With many popular weight loss diets, the list of foods you can eat is longer or at least as long as the list of foods to avoid, but this is certainly not the case with the Lion Diet.
Here is what you can eat:
- Plain water
- Meat from ruminant animals, including cows, sheep, bison, deer, and goats.
As can be quickly surmised, the list of foods to avoid on the Lion Diet, or the foods that you cannot eat, is extensive.
Essentially, this diet eliminates all poultry, fish, and meat from nonruminant animals, seeds, nuts, fruits, vegetables, whole grains, eggs, dairy products, and beverages other than water.
Here are some of the main groups of foods you can’t eat on this diet:
- Fruits: Berries, peaches, apples, plums, melons, pears, bananas, figs, tomatoes, pineapple, papaya, mangoes, pomegranates, grapes, cherries, cranberries, avocados, pumpkin, apricots, nectarines, etc.
- Vegetables: Spinach, kale, lettuce, chard, potatoes, broccoli, bok choy, cauliflower, peppers, carrots, mushrooms, zucchini, cucumbers, asparagus, artichokes, onions, garlic, parsnips, summer squash, winter squash, Brussel sprouts, corn, sweet potatoes, etc.
- Grains: Quinoa, wheat, oats, buckwheat, rice, bread, pasta, cereals, English muffins, tortillas, teff, farro, couscous, etc.
- Legumes: Peas, beans, lentils, peanuts, chickpeas, soy, tofu, peanut butter, tempeh, etc.
- Nuts: Pecans, almonds, walnuts, macadamia nuts, hazelnuts, Brazil nuts, pistachios, cashews, nut butters, etc.
- Seeds: Sesame seeds, chia seeds, flaxseed, pumpkin seeds, tahini, sunflower seeds, seed butters, etc.
- Dairy products: Milk, yogurt, cheese, cottage cheese, ice cream, butter, whey protein powder, etc.
- Meat from nonruminant animals: Pork, bacon, ham, pork chops, sausage, rabbit meat, alligator, etc.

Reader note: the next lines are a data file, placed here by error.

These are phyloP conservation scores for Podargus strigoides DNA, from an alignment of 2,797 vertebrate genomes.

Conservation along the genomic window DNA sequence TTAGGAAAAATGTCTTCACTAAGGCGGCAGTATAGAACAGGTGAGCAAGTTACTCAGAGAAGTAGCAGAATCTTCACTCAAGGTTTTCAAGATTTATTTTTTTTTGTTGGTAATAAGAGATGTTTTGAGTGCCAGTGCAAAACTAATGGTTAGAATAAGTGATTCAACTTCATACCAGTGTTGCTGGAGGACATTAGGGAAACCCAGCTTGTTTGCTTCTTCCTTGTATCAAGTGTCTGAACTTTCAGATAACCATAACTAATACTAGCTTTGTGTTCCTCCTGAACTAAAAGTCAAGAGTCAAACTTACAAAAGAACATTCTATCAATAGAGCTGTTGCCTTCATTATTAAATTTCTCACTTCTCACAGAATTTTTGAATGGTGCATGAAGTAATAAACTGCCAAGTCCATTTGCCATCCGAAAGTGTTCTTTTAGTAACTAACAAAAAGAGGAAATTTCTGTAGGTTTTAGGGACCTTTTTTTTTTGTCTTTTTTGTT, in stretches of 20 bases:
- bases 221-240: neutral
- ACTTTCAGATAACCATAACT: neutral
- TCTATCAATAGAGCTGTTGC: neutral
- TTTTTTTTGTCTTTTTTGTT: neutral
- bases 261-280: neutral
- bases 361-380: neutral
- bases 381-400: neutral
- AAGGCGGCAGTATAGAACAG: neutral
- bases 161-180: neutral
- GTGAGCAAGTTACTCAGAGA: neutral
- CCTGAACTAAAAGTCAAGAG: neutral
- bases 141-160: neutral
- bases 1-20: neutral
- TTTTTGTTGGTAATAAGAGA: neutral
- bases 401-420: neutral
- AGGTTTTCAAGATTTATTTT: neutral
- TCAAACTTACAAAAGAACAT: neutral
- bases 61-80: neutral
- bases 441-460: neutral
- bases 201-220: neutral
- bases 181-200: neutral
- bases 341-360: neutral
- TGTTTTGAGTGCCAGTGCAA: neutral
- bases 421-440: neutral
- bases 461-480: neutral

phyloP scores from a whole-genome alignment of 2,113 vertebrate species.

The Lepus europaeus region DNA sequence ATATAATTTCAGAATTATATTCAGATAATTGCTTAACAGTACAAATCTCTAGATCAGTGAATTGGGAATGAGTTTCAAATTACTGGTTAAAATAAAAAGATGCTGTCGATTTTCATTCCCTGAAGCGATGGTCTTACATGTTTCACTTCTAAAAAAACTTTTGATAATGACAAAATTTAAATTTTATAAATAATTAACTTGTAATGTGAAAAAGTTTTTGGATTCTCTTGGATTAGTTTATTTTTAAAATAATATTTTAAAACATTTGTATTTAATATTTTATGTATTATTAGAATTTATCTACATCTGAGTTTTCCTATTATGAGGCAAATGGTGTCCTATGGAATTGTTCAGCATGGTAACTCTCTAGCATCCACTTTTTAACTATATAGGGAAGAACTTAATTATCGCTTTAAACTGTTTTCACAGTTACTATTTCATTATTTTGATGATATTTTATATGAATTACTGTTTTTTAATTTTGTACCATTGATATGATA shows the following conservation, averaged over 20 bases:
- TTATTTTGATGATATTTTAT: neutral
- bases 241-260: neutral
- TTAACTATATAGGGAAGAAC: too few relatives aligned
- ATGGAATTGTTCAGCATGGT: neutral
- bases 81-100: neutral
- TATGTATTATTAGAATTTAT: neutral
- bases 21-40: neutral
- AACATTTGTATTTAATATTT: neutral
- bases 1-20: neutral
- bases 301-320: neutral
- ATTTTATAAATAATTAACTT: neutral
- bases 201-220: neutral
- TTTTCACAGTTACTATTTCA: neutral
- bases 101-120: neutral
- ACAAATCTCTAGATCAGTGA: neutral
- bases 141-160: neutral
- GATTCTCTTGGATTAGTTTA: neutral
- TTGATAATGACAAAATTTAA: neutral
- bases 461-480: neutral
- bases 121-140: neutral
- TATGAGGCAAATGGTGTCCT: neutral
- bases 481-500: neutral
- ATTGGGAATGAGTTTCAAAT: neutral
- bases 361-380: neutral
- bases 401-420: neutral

- Poultry: Chicken, turkey, duck, capon, goose, squab, etc.
- Fish and Seafood: Scallops, salmon, trout, anchovies, tuna, mackerel, shrimp, oysters, lobster, clams, mussels, halibut, eel, flounder, octopus, etc.
- Fats: Avocado oil, olive oil, ghee, coconut oil, flaxseed oil, margarine, lard, vegetable shortening, etc.
- Sweets: Candy, Jell-O, pudding, ice cream, chocolate, jelly, jam, honey, maple syrup, white sugar, brown sugar, molasses, donuts, pastries, muffins, cakes, frosting, pies, toaster pastries, fruit snacks, etc.
- Beverages: Coffee, tea, soda, juice, sports drinks, chocolate milk, beer, wine, etc.
The foods that you must eliminate on this diet can be slowly re-introduced after several weeks if you are feeling good.
You should only introduce one food or food group at a time and then assess how you are feeling.
For best practices, start with foods that you believe have not traditionally been a trigger for you or are generally seen as low-inflammatory foods.
Common inflammatory foods include dairy, soy, gluten, nightshade vegetables, sugars, processed oils, and alcohol.
For an alternative to the Lion Diet that is less restrictive, check out our guide to the Whole30 Diet here.